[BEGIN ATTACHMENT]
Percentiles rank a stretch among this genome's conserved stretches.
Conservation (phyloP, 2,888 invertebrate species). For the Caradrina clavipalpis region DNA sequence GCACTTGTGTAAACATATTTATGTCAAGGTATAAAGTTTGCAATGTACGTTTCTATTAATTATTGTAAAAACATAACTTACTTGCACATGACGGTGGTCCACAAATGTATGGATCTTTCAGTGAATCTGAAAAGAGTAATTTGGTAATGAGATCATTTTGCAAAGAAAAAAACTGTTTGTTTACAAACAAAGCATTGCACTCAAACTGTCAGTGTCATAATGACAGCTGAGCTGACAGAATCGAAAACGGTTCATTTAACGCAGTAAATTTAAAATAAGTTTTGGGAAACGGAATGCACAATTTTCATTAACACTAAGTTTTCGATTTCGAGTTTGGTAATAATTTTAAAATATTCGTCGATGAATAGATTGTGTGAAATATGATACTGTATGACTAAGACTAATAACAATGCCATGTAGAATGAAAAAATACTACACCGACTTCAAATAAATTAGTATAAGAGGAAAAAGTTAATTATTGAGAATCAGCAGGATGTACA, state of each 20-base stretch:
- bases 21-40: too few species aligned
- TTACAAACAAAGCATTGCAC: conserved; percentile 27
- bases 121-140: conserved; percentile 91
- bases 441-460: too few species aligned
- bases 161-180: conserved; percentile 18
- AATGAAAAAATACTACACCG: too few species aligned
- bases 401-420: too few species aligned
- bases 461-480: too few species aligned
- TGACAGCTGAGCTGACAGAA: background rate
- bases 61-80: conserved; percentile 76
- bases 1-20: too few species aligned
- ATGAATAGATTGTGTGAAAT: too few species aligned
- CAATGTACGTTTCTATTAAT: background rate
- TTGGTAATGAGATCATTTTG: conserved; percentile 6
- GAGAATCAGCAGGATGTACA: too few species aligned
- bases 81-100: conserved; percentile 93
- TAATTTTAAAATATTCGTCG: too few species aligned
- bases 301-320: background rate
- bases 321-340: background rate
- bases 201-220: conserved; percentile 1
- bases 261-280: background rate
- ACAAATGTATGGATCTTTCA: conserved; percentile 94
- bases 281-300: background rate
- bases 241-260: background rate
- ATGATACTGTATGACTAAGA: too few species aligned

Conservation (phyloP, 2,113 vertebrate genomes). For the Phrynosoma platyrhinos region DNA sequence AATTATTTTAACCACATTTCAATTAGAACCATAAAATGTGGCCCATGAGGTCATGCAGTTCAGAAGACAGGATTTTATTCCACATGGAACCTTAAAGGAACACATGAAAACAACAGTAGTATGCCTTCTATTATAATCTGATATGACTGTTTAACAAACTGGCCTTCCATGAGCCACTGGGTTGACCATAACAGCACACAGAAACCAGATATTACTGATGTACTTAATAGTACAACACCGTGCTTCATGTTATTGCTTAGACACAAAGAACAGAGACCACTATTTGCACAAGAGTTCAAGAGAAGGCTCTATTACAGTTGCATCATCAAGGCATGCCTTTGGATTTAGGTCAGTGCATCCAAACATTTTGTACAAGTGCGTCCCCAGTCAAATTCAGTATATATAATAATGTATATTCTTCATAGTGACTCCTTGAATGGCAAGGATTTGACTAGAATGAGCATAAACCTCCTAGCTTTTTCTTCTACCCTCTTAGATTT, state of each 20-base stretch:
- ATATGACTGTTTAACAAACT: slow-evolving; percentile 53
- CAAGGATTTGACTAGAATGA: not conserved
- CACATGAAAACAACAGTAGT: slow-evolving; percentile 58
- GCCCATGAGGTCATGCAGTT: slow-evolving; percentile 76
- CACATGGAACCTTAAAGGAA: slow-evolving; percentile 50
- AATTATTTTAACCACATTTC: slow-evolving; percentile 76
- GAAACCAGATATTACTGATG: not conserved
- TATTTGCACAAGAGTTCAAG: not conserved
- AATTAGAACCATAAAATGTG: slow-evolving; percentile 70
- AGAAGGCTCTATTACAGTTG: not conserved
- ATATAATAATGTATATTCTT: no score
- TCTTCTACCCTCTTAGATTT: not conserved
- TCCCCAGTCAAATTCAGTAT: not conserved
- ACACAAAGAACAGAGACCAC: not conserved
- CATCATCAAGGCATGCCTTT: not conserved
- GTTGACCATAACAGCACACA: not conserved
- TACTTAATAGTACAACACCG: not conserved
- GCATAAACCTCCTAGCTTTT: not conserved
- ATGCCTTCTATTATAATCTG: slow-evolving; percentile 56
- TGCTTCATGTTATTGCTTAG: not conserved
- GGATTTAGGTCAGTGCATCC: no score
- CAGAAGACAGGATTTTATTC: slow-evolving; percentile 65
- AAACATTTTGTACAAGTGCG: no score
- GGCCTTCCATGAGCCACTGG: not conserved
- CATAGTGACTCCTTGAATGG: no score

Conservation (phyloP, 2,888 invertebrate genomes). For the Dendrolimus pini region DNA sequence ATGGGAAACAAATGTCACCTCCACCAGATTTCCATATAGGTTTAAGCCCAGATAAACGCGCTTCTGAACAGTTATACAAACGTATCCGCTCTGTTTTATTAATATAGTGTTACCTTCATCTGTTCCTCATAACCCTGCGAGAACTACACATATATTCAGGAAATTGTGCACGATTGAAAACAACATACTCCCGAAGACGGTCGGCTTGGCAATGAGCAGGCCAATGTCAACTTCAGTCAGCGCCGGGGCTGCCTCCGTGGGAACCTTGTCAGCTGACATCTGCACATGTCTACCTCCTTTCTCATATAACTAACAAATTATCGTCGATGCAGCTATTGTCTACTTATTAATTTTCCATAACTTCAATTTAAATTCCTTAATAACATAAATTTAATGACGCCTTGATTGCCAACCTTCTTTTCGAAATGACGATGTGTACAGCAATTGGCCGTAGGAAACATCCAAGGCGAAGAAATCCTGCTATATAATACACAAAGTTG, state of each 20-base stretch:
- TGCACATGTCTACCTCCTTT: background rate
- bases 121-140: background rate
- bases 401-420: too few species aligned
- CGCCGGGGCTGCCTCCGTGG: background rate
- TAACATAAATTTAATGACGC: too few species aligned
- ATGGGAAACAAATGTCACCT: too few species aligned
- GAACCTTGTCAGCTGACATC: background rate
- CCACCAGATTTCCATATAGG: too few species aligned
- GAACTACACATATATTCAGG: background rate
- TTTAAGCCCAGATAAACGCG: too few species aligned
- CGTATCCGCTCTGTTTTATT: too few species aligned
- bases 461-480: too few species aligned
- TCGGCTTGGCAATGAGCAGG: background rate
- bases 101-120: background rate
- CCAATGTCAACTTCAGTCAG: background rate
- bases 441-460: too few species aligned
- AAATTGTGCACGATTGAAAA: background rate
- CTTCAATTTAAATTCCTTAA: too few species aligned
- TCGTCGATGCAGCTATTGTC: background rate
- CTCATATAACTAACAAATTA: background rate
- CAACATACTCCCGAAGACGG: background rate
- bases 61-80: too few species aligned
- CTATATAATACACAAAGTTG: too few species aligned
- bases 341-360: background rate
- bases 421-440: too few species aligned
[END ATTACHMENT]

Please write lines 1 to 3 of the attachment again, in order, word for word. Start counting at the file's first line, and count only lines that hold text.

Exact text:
Percentiles rank a stretch among this genome's conserved stretches.
Conservation (phyloP, 2,888 invertebrate species). For the Caradrina clavipalpis region DNA sequence GCACTTGTGTAAACATATTTATGTCAAGGTATAAAGTTTGCAATGTACGTTTCTATTAATTATTGTAAAAACATAACTTACTTGCACATGACGGTGGTCCACAAATGTATGGATCTTTCAGTGAATCTGAAAAGAGTAATTTGGTAATGAGATCATTTTGCAAAGAAAAAAACTGTTTGTTTACAAACAAAGCATTGCACTCAAACTGTCAGTGTCATAATGACAGCTGAGCTGACAGAATCGAAAACGGTTCATTTAACGCAGTAAATTTAAAATAAGTTTTGGGAAACGGAATGCACAATTTTCATTAACACTAAGTTTTCGATTTCGAGTTTGGTAATAATTTTAAAATATTCGTCGATGAATAGATTGTGTGAAATATGATACTGTATGACTAAGACTAATAACAATGCCATGTAGAATGAAAAAATACTACACCGACTTCAAATAAATTAGTATAAGAGGAAAAAGTTAATTATTGAGAATCAGCAGGATGTACA, state of each 20-base stretch:
- bases 21-40: too few species aligned